Wolves' victory by a single goal over Spurs at White Hart Lane on Saturday was the result of the "painful slapping" handed over to the West Midlands side at Stamford Bridge earlier this season, according to Mick McCarthy.
The Wolves manager said: "At Chelsea, I set the team up to have a go at them and went 3-5-2. That was my fault. It was my responsibility for that defeat."
Kevin Doyle's goal helped to erase memories of both that defeat and a less forgivable one, 1-0, at home against Birmingham the following week. McCarthy has got into his players over their attitude since. That has led to two consecutive wins – they beat Bolton last week – in the top flight for the first time in "300 years", in McCarthy's words – 26 in reality.
"I hope that result shows that we are starting to find out feet in the Premier League," he said. "It was a measured performance if anything, a calculated performance. Today I set the team up differently and it worked."
The afternoon ended on as sour a note as it had started for Tottenham. Wolves' tight defence contributed to the frustration building up in the Tottenham players with every cross headed out or booted clear. But the pain of losing at home to a team 14 places below them was most visible when Benoït Assou-Ekotto snapped.
The Cameroon left-back, signed from Lens in 2006, was walking off when he, presumably, heard a mouthful of abuse from a Tottenham supporter. A confrontation then followed, with Joe Jordan, the assistant manager, and a steward separating player and fan. Police are looking into the incident.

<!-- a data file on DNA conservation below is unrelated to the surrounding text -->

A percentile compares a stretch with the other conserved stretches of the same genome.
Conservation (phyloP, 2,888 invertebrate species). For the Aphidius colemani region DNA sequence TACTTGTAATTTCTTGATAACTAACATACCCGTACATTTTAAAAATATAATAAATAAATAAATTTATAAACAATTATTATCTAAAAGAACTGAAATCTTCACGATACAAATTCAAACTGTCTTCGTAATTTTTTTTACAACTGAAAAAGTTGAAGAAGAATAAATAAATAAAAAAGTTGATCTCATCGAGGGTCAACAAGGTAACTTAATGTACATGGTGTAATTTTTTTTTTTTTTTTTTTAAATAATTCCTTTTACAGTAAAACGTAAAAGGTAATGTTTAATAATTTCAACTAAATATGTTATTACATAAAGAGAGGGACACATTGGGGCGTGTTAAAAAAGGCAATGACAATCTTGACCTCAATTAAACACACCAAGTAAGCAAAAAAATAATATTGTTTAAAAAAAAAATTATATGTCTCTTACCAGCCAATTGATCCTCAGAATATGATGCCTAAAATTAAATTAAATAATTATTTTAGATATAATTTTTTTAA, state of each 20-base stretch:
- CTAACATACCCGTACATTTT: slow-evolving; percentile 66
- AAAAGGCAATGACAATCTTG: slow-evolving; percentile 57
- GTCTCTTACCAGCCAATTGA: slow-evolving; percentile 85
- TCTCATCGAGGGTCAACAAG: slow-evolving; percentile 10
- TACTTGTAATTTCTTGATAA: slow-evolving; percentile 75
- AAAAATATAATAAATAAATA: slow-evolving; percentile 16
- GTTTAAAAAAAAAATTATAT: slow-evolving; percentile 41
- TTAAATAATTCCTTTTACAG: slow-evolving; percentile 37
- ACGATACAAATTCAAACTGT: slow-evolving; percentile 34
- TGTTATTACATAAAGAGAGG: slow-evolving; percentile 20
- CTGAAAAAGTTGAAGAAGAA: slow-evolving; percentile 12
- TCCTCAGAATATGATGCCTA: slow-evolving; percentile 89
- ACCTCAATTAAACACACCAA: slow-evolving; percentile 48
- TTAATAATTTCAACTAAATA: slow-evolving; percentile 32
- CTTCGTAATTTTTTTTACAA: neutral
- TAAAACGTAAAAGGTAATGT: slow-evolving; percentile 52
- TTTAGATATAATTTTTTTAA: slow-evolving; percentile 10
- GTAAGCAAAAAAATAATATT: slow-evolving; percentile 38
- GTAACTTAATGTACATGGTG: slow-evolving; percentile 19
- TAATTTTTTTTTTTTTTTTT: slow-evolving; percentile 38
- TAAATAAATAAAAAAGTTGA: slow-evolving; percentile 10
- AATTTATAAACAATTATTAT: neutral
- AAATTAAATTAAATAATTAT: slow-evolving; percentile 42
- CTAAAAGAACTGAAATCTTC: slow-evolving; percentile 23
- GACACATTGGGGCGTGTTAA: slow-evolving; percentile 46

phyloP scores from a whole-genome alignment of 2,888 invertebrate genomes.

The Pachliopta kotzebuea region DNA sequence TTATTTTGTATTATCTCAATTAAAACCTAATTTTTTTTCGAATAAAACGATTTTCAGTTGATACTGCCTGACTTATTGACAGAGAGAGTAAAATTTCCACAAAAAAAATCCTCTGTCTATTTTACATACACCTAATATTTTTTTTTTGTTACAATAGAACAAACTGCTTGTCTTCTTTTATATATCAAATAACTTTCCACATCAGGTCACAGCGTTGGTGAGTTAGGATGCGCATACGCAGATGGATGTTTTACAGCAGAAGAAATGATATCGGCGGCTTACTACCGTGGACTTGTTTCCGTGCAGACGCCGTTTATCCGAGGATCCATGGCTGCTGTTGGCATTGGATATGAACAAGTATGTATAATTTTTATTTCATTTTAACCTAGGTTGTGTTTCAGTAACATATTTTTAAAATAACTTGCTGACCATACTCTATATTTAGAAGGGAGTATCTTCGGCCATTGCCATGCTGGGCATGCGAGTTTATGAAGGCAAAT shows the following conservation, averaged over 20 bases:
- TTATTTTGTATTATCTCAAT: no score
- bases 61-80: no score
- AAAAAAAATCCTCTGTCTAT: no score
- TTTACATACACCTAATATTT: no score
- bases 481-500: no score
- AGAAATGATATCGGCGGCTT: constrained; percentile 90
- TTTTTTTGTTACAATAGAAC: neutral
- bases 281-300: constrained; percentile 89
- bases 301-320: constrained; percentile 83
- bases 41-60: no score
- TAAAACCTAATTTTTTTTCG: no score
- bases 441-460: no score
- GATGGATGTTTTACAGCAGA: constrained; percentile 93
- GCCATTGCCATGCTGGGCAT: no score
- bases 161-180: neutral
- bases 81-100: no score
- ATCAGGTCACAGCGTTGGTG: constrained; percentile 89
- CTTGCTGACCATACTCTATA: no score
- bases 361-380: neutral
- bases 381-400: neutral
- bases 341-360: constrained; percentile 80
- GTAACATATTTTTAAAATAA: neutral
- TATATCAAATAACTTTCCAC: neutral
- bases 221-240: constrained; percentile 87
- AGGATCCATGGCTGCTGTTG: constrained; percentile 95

Ordinarily, recovering from such an early goal should not have been too difficult for Harry Redknapp's side, but they never got into their stride, for which Wolves must take great credit. McCarthy left two men up front to harry Wilson Palacios, and moving his midfield higher up the pitch in the second half to deny Niko Kranjcar and Tom Huddlestone time on the ball. Luka Modric, who was making his first appearance since breaking his leg in early September, will have to find match fitness before he is influential again.
If Tottenham had responded to Doyle's goal with a deluge similar to the one with which they drowned Wigan three weeks ago in winning 9-1, you would have said Wolves had scored too early. McCarthy admitted he had not shown his players the video of that game.
It worked, as for 87 minutes they rarely let Jermain Defoe or, before he was substituted, Robbie Keane get into dangerous positions and snuffed out Spurs on both wings. When the ball did come in, Jody Craddock and Christophe Berra looked to be enjoying rather than enduring the threat posed later on by Peter Crouch.
Just as Redknapp had refused to gloat when beating Wigan, he declined to indulge in too much soul-searching here. The Tottenham manager summed up a weekend of strange results saying: "It's not easy to win any football match, no one's got a divine right to beat anybody. The early goal gave them a massive lift, and then they could sit in and make it difficult for us, and they did that well."
Tottenham Hotspur (4-1-3-2): Gomes; Corluka, Dawson, Bassong, Assou-Ekotto; Palacios (Modric, 59); Lennon, Huddlestone, Kranjcar (Dos Santos, 77); Defoe, Keane (Crouch, 59). Substitutes not used: Alnwick (gk), Hutton, Bale, Rose
Wolverhampton Wanderers (4-4-2): Hahnemann; Stearman (Iwelumo, 80), Craddock, Berra, Ward; Edwards (Foley, 59), Henry, Milijas (Mancienne, 70), Jarvis; Ebanks-Blake, Doyle. Substitutes not used: Hennessey (gk), Surman, Maierhofer, Castillo.
Referee: S Attwell (Warwickshire).
Booked: Wolves Hahnemann, Henry, Jarvis, Mancienne, Ward.
Man of the match: Craddock.